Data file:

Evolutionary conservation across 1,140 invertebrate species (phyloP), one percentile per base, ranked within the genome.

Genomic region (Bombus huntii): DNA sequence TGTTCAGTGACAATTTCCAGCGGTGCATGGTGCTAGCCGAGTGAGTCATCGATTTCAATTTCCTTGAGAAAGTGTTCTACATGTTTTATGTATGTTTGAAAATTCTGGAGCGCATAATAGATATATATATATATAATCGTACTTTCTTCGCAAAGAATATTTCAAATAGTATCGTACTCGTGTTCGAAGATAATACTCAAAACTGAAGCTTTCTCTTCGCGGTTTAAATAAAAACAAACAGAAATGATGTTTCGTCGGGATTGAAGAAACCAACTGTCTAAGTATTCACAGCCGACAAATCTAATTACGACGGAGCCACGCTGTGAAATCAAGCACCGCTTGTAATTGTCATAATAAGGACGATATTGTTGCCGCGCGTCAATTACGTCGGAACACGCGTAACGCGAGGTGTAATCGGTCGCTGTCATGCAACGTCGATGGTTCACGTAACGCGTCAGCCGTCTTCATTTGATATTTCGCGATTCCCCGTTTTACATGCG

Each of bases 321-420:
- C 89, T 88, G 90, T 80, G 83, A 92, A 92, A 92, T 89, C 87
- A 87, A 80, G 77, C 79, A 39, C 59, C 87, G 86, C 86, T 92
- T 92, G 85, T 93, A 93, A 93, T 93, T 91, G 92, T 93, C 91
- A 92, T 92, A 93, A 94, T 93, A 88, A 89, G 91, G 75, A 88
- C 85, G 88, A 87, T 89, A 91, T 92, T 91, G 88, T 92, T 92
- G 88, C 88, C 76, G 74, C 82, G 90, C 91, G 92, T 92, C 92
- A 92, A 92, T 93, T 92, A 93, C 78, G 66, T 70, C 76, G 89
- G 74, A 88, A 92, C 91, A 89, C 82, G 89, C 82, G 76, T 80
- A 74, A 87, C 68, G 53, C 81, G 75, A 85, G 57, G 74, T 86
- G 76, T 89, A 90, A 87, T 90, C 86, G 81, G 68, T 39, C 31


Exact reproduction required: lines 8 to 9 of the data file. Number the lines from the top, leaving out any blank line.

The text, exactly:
- C 85, G 88, A 87, T 89, A 91, T 92, T 91, G 88, T 92, T 92
- G 88, C 88, C 76, G 74, C 82, G 90, C 91, G 92, T 92, C 92